My preference, knowing what’s going on under the surface in both, is definitely for macOS. It’s a much better designed system, especially since it’s built on a Unix foundation. Indie developers who really care about software quality write software for macOS. Windows software seems clunky in comparison. I wish I could still be developing macOS software, but it’s not feasible in the manufacturing industry.
I will say, though, that Microsoft’s developer tools division is doing a great job these days. They are completely embracing standards and open source in stark contrast to their policies twenty years ago. I just had to do a bug fix using Visual Studio 6 from 1998 and it was like stepping back into medieval times.
@SSteve I don’t do that kind of development but I have in the past. Visual Studio is a nice tool and supports many different languages. You can write apps for desktops or phones with it too. But as far as I can remember, not OSX.
I had to use Solaris in a previous job so I did get to know that quite well. Haven’t been using it lately so I tried to use Raspbian recently and discovered how much of it I really did lose. It’s not like riding a bike where you never forget. Besides, all those Unix flavors seem to have developers that obfuscate their code probably to show their brilliance so it’s hard for me to figure out what is happening. Oh well, I’ll figure that stuff out if I need it again in the future.
I really liked Visual Studio 6 from the 90’s. I remember that it would allow you to create a self contained exe file. Seems they took that functionality away in later versions. It was so convenient if I wrote a utility for someone to simplify their job, I could hand them that exe and it would work. Now it has to be installed and many office environments don’t allow their employees to run install programs.
sure, why not. this is my desktop desktop, where i’ve been doing some software updates and discovering that my machine is throwing hardware errors like nobody’s business. (hence the root shells.)
background is from the touhou project, which is. . . a series of simple games that grew into a media empire. i name all my (non-server) computers after characters from the games, and i don’t anticipate ever running out.
you can also see that i use windowmaker, an elegant windowing interface for a more civilized age.
@InnocuousFarmer Windowmaker, like, defines category 3 there. It also is just very good at window management. I can pretty easily keep track of something like 50 windows per desktop, using a combination of positioning, application grouping, and the window list when all else fails. Multiple window selection, so I can move and pin multiple windows at once. The dockapps are very convenient. It does almost everything I want and very little I don’t.
There are a few things that I’d like. I think early versions of expose are brilliant (Apple seems to make it less useful every release) and a decent GUI file browser that doesn’t expect to own your entire desktop would be nice too. Better multi-desktop support – my single biggest annoyance is that windows remember position, but not desktop, so I have to move them back manually, which is tedious. But overall it’s the least annoying UI that I’ve found. My memory is very positional – edit here, build here, run tests here, look up stuff here, chat here, and so on, so tiling managers are right out for me.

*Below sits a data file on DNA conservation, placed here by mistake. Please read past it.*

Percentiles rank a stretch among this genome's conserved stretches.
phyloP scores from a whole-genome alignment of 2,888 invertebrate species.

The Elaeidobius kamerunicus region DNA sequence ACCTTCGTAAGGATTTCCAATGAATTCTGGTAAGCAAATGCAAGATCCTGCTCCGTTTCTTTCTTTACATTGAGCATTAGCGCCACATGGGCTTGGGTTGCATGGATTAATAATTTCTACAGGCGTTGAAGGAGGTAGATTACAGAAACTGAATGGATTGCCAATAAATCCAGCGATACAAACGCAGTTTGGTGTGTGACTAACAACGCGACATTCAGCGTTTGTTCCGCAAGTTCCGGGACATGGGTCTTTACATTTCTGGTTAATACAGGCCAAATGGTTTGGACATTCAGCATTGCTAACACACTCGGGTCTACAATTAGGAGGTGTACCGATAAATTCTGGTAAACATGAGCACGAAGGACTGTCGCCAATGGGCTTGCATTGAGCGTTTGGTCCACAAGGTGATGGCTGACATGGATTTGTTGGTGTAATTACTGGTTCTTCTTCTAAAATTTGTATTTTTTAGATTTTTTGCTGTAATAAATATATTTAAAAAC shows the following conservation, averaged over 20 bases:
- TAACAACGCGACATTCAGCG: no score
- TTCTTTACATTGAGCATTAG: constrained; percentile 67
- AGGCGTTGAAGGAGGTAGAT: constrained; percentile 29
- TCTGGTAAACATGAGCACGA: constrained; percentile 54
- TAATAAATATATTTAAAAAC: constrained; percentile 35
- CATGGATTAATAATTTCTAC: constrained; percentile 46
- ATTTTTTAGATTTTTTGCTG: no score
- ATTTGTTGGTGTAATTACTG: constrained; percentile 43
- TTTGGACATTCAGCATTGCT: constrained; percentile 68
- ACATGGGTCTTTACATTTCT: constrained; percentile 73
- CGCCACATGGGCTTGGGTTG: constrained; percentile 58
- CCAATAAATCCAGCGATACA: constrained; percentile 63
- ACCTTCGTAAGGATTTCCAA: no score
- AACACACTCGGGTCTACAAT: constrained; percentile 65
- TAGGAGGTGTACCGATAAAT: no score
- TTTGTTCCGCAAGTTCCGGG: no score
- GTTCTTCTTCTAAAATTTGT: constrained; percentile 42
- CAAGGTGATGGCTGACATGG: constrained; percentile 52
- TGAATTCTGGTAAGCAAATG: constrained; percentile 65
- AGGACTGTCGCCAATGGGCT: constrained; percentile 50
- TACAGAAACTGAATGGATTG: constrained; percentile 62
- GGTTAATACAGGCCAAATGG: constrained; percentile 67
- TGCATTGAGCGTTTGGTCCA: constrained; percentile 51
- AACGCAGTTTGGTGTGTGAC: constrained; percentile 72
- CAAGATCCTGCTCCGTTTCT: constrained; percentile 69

@lifftchi Interesting… the reason that tilers work better for me is because I have those strong spatial connections. Takes me far more effort to get stuff where it ‘belongs’ on a freeform WM vs. a tiler.
@lifftchi That’s interesting… I switch screens, operating systems, and resolutions too often to get a good positional scheme going. The one thing that is fairly constant is that I use virtual desktops heavily, and I generally put the same sets of windows on the same virtual desktops. The main exception is Windows, at work, where I’ve just got too many windwows open.
It’s been a long time since I’ve thought about window management features other than Alt-tab. I’d honestly forgotten that those kinds of things were available.
@djslack Ha ha, I thought of posting my phone’s screen too. I think you’re the only one to do that. I love the Android OS due to it’s flexibility such as being able to side load apps, can hook up a standard USB cable, and can transfer any files I want to the phone without having to use special programs like iTunes.
Mine’s also quite boring. I like a tidy desktop, and never let anything stay there for very long. I do change my wallpaper pretty often as well, but here’s the current. I suppose I can post my desk, I rather like it, even though it’s not much to look at.